In the last twenty-five years or so, a school of diplomacy and foreign policy has emerged, often lazily called "liberal internationalism," that advocates for military intervention frequently and passionately.  Their arguments are generally much the same as those Joinville and his ilk proclaimed, but for "God" and "the cause of Christ," they substitute "justice" and "the cause of human rights."  The ends still justify the means in this new school of thought:  it matters little to its exponents how many civilians are killed and made homeless, how much vital state infrastructure is obliterated in the showers of holy bombs they call for, so long as evildoers (sorry, "bad actors") are removed from power in the countries they most care about.

That these wished-for interventions almost always involve military action against majority-Muslim states is in no way related to some religious bias, the internationalists argue - oh no!  It just so happens that humanity is most abjectly suffering in Libya, Iraq, Syria, or Yemen, and "morality" demands that we do something there first.  Maybe in a few decades, when this noble humanitarian project can be declared finished, something should be done about Burma, or Congo, or endemic gang violence in Honduras.  (Latin America has always been a curious blind spot for this crowd.)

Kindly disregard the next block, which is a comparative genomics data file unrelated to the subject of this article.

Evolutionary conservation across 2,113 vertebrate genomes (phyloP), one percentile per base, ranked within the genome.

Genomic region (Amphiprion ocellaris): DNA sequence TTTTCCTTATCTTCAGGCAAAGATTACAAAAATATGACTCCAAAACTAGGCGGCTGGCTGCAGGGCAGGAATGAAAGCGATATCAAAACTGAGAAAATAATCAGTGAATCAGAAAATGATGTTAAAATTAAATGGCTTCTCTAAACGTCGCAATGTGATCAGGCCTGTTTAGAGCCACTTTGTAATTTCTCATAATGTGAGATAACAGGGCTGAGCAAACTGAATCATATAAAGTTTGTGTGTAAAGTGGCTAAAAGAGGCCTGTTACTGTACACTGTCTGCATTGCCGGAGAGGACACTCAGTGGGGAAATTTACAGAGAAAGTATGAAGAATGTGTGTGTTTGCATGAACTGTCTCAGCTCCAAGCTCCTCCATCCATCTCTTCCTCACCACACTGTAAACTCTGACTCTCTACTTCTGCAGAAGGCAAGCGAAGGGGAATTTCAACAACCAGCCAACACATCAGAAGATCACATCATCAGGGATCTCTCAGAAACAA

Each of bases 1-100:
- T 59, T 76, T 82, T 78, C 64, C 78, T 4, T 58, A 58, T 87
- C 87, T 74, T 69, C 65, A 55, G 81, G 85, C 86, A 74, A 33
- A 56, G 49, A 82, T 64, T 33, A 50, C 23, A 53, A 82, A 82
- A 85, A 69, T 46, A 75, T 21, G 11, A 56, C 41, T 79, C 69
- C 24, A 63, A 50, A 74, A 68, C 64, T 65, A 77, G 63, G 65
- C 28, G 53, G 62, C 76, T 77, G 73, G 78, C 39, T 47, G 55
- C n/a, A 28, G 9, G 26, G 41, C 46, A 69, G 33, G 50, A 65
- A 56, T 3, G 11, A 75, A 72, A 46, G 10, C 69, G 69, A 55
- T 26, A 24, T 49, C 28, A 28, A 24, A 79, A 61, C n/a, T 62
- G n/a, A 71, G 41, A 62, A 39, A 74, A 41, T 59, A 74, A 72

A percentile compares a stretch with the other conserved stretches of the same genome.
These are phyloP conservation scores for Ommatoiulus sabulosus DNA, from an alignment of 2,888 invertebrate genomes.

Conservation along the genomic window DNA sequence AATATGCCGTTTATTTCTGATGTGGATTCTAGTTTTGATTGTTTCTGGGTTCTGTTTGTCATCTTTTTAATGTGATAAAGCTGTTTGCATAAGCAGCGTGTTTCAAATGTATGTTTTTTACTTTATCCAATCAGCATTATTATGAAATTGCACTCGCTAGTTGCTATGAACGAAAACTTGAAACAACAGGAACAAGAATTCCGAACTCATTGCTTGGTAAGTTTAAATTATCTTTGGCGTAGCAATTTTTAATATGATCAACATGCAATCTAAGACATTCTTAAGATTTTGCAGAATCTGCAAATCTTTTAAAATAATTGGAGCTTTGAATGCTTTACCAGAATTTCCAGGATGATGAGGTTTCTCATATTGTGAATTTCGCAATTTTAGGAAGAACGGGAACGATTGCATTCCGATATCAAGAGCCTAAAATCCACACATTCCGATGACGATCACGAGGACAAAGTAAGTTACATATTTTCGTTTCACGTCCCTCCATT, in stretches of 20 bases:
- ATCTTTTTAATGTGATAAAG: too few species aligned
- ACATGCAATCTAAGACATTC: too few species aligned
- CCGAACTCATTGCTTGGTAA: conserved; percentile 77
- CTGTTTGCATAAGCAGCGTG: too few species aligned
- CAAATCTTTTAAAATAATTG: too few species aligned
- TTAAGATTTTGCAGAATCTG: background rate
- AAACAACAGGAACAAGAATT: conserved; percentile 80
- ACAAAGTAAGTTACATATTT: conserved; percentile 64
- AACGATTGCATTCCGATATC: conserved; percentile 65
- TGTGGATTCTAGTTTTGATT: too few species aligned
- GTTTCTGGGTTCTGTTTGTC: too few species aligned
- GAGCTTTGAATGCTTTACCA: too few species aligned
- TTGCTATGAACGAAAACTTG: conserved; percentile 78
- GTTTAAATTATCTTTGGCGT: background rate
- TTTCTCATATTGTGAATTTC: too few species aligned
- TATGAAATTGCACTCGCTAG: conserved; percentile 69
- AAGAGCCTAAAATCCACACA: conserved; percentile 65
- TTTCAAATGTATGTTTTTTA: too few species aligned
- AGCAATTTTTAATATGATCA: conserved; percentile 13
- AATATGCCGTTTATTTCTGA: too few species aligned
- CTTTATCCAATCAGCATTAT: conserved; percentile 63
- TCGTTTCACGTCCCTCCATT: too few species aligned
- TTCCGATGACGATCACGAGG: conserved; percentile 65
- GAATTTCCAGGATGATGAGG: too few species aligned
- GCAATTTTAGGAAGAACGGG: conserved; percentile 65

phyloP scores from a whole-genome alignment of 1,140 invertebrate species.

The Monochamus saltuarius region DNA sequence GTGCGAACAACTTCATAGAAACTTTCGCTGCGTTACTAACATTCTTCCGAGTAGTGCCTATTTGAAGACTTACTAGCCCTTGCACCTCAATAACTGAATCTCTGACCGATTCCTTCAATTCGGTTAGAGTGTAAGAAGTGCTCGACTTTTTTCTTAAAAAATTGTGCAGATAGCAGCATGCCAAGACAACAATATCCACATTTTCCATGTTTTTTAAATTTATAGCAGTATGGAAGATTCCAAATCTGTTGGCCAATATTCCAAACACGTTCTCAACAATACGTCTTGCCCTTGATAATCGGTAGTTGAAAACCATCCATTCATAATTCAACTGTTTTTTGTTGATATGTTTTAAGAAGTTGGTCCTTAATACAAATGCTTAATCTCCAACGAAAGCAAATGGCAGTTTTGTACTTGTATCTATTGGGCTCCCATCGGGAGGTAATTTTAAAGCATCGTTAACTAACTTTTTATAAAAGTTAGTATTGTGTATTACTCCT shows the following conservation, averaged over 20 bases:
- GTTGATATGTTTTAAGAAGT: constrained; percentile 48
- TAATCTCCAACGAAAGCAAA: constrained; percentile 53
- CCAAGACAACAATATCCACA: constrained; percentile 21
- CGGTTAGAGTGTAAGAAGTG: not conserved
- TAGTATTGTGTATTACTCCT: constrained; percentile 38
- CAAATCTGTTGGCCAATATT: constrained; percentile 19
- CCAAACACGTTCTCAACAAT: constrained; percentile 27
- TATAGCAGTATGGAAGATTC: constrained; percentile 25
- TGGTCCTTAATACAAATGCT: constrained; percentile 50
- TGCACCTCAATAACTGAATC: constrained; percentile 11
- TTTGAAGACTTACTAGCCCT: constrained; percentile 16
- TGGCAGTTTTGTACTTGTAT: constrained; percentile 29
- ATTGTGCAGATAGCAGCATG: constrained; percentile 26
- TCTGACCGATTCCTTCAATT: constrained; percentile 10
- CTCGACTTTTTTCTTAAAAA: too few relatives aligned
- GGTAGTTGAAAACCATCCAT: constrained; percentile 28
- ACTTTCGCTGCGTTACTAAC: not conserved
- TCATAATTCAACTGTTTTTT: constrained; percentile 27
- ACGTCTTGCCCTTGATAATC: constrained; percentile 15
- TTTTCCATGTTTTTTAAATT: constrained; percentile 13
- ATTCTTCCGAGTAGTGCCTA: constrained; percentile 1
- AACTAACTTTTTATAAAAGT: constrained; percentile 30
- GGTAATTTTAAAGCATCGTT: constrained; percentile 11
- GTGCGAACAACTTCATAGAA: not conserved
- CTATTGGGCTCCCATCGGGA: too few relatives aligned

Samantha Power, President Obama's onetime foreign policy advisor, is certainly a major figure in this school, and the accolades heaped upon her are eye-catching.  New Republic editor Leon Wieseltier  called Power “one of the keepers of idealism in America,” who “remains almost giddily unreconstructed in her imagination of justice.”  Today's Grail-seekers, it turns out, are just ordinary Americans with colorful pasts and Harvard degrees who have seen the light of global justice and will forego sleep and homely comforts on the pilgrim way to end genocide forever.

Former Defense Secretary Robert Gates was none too impressed by these fervent internationalists when they proposed US military punishment and reconstruction of Libya in 2011.  Recalling the debates within the Obama administration, he said:
It was several White House staffers. They were Ben Rhodes and Samantha and, I might add, Susan Rice—particularly strong advocates of getting involved in a U.S. military engagement. And I don’t know whether these folks have a guilt complex over the Clinton Administration’s having botched Rwanda, where the U.S. did nothing, or what, but they are very much driven ... It becomes detached from U.S. national interests. So I was totally opposed.

"Liberal internationalists" play a rhetorical game that they always lose, or more accurately, that the Ted Cruzes of the world always win.  Their hardline neoconservative colleagues will inevitably press for their wishy-washy interventions to be made "tougher."  No-fly zones and three-times-weekly surgical strikes give way, under the pressure of the neocon propaganda machine and the greed of the military-industrial complex, to daily carpet bombing and finally ground troops.  And why not?  If the ends really do justify the means, there is no good reason to stop at whatever level of military force most New York Times readers find palatable.

Stay tuned for the continuation...